Friday, August 21, 2009

The Buddhist’ capital of the world

As I sip my chilled beer in a cozy restaurant in Mcleogandz, Dharamsala Linda, a young Scottish girl who had just joined me in the front seat tells me, ‘I moved from Scotland to America to complete my studies and started working there. I had everything before I reach 30; a good job, a big house, fancy car, a steady boyfriend and lots of friends to hang around with. But I was not happy inside. Then I found Buddhism. Now I am very happy. I have been practicing meditation whole day in my hotel room”.

It was just before 10th march, the Tibet national uprising day and Dharamsala, the small hill town in the northern part of India is teeming with unusual people and activities. I landed there early in the morning in a Himachal tourism deluxe bus and I had to wander around for almost an hour finding a place to stay as most of the hotels were full.
The Dalai Lama’s teachings was a few days away and so hordes of foreigners from America, England, Switzerland, Netherlands, Australia, Germany, France, Italy, Taiwan, Mongolia, Korea have come down to this Buddhist capital town of the world. I enjoyed a chat with whoever I can from these countries due to my insatiable habit of digging at people and things.

Other than the Dalai Lama’s teaching, there was a Buddhist crash course in Tushita, 9days Tibetan opera in Tibetan institute of performing arts (TIPA), Tibetan arts and crafts exhibition in Norbulingka and of course preparations for the Tibet national uprising day that was coming up. Monks & nuns in red and yellow robes from Karnataka, Ladakh, Mongolia, young Tibetan kids selling their national flags, momo and Tibetan music cd/dvd vendors, Buddhist postcard retailers, white skin foreigners in sunglasses, backpacks, gigantic cameras; they are all around.

One of my travel companions Jan, a 65 something year old high spirited lady from USA walks around with a 17 kg still camera bag and introduced me to so many things about the place.
I went up to Norbulingka to meet the managing director Kim Yeshe as referred by a friend from Los Angeles before coming down to Dharamsala. She had gone to Thailand to promote their products and came away awestruck by their exquisite paintings on silk. (Her PRO called me up in the morning the next day in my hotel).

In the evening a film producer from The Netherlands has brought her film Buddha’s lost children for a screening in TCV (Tibetan children village) school and I made another rush.

A few of the veteran foreigners nostalgically revealed they don’t like Dharamsala anymore as it is not it used to be years back; a quite place where one can come down and seek tranquility in a local Buddhist setting. Now you find bars, restaurants, resorts, alcohol vendors, Italian pizza outlets, loud traffic, travel agents, Buddhist antique shops that thrive on the tourists. Even His Holiness teachings had to be listened in an FM radio with earphones as he preaches in Tibetan while you hear translations in French, English, Japanese etc. Somebody told me His Holiness quipped in one of his sermons that while the Western people are now running after Buddhism chanting ‘om mane padme hum’, Tibetans are frantically running after materialism and chanting ‘om money home come’.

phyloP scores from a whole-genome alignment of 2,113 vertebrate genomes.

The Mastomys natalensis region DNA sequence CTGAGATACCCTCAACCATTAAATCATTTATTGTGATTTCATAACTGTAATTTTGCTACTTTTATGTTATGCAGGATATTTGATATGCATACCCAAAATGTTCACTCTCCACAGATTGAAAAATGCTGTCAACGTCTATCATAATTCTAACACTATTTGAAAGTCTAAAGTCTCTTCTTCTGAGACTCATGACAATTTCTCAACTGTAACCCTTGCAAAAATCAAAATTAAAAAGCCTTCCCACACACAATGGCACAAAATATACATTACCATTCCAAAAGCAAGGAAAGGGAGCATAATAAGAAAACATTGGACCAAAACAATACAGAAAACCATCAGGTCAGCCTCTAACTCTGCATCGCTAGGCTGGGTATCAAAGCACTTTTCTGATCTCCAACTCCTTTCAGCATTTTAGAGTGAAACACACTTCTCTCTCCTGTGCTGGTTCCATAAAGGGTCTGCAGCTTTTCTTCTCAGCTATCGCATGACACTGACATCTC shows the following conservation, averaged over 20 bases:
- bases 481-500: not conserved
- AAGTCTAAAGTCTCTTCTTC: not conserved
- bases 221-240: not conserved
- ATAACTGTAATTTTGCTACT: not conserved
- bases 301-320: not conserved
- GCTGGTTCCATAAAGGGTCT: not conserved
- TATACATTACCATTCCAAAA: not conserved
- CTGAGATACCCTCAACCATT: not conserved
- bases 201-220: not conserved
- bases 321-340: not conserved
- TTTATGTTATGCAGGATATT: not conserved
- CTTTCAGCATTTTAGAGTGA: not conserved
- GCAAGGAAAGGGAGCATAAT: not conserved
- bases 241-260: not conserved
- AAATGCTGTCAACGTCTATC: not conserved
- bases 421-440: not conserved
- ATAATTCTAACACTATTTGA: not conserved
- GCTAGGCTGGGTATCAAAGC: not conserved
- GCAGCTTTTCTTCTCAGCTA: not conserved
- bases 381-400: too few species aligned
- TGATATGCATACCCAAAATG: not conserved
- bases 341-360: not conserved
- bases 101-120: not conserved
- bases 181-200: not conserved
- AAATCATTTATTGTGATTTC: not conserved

It is not only the Tibetans who are laughing in the cash counter but the local Indians are also excited about the business prospects the presence of His Holiness has brought to Dharamsala. And though the Tibetans and Indian locals are seeing dollars, euros and pounds in their dreams, Eric from The Netherlands tells me, ‘ if you visit Netherlands, you wont find any hotel room below 3000 bucks or get a pizza below 360 bucks while in Mcleogandz, you get them even in a 200 and 75 bucks respectively’.

His Holiness, the Dalai Lama escaped to India in 1959 from the Chinese onslaught and since then has set up a Tibetan government in exile in Dharamsala. It is such an irony ( I called it the test of faith) that millions from around the world relentlessly flock to him to hear about the Buddhist principles of human compassion while the same righteous virtue is being tested upon him by the unscrupulous Chinese invasion of his own homeland and being forced to live as a refugee. A young Tibetan youth sitting next to an obtrusive donation box in Mcleogandz tells me ‘we have overstayed in India. We thought we would win our freedom and go back home to Tibet but....’

I saw a cute little Tibetan boy sitting in the lap of his grandma among the opera audience in TIPA. I cautiously pointed my camera at him to take a picture. He puts up his two little fingers in a V sign. I was amused. He did this whenever I point my camera at him which I did several times being awestruck. I wonder what the little Tibetan boy who hasn’t even learned to speak meant by that symbol. Yo or Peace!

I guess the Buddhist superstar, His Holiness must be in the same dilemma.

~OINAM DOREN is a writer / filmmaker who is fulfilling his childhood dreams of making connections with different cultures and races